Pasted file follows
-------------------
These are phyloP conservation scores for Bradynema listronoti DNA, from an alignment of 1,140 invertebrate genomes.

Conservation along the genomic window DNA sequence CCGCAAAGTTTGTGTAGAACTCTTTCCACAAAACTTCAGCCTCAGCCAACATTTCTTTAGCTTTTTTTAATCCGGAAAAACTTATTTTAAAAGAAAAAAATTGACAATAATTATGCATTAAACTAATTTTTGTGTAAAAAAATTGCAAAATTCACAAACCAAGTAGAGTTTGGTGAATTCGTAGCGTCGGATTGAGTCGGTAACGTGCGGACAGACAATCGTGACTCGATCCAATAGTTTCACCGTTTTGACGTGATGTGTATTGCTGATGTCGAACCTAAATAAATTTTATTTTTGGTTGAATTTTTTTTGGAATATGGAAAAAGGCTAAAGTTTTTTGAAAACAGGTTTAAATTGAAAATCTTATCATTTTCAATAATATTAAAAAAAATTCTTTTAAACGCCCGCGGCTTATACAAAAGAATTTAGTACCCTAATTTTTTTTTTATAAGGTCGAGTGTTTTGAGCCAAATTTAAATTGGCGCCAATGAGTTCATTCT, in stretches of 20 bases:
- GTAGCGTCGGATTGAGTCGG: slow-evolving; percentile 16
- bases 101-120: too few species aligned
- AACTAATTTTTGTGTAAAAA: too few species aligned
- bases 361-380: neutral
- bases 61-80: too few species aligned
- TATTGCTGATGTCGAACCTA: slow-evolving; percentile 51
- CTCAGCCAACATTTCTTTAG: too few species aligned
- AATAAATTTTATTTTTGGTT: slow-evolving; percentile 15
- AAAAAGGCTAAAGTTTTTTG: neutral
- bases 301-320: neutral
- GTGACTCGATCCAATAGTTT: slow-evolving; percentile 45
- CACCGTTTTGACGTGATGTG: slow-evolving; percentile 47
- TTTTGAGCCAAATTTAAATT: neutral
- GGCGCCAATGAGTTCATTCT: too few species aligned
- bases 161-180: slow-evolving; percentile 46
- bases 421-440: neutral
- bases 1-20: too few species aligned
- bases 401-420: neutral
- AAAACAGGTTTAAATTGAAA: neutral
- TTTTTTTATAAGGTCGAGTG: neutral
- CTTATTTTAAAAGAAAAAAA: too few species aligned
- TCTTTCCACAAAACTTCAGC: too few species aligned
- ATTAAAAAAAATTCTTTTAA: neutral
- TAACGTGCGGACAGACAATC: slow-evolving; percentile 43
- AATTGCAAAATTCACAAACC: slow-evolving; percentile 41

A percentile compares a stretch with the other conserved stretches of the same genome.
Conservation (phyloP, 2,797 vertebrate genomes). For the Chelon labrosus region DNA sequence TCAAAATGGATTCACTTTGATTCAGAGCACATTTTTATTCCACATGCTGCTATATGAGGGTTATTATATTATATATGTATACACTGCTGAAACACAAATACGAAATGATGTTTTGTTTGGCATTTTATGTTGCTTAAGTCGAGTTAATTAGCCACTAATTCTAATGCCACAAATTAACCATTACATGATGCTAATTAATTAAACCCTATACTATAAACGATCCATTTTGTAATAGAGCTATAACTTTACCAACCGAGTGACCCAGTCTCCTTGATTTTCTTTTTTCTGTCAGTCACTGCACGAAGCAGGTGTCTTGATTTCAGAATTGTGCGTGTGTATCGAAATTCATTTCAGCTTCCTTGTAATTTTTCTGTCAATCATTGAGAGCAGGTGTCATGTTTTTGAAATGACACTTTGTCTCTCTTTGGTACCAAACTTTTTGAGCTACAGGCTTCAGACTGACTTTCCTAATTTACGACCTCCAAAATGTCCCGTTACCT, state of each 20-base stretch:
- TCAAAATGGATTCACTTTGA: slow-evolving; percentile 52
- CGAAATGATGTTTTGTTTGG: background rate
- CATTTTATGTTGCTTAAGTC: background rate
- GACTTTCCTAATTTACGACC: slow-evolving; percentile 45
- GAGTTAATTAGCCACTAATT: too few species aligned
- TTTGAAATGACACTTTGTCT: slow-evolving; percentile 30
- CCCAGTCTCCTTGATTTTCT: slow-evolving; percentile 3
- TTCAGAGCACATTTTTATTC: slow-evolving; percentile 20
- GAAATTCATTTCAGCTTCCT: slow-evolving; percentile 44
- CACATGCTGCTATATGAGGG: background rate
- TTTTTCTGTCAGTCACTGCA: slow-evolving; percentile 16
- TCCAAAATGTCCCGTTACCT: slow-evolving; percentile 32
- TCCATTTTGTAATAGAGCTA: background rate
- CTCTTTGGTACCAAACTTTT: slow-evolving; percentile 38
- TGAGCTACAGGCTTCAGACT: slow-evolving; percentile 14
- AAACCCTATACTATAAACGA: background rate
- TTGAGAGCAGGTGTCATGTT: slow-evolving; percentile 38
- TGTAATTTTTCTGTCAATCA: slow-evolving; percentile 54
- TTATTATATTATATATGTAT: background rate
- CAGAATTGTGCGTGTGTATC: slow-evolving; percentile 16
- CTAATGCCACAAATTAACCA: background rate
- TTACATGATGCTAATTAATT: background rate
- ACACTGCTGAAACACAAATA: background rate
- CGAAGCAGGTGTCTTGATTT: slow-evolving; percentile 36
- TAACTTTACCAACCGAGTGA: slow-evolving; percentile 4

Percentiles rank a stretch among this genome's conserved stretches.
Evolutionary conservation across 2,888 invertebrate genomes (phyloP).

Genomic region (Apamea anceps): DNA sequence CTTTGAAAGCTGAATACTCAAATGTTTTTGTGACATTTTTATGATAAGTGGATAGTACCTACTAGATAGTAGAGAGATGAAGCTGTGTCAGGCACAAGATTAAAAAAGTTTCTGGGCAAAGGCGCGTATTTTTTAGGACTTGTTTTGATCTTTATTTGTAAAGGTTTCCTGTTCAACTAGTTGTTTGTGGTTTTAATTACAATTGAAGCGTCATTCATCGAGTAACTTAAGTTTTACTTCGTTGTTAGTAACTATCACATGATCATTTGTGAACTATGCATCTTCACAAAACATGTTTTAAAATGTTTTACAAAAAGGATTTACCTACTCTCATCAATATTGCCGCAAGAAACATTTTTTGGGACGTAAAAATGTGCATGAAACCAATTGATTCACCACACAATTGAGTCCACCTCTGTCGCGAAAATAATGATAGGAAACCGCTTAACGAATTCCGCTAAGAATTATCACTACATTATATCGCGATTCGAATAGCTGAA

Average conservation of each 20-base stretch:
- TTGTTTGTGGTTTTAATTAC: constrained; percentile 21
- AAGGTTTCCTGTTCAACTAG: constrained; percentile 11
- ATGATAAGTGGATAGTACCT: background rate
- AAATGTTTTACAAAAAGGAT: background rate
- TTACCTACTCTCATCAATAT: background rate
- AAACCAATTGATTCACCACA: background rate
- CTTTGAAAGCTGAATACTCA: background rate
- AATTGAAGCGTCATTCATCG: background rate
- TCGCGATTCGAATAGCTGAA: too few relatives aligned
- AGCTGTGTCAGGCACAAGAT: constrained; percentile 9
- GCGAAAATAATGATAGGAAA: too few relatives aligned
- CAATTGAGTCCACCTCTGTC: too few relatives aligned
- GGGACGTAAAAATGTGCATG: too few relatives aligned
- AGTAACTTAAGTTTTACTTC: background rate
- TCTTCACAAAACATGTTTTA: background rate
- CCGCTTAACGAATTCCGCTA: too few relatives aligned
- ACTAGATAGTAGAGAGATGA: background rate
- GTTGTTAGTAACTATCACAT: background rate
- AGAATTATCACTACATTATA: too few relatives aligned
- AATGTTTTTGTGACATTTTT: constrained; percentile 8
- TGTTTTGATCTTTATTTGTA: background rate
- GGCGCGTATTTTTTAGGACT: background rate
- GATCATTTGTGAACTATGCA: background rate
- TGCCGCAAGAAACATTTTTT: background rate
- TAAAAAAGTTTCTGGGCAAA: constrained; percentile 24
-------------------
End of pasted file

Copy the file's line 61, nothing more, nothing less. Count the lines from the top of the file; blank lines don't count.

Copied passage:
- ATGATAAGTGGATAGTACCT: background rate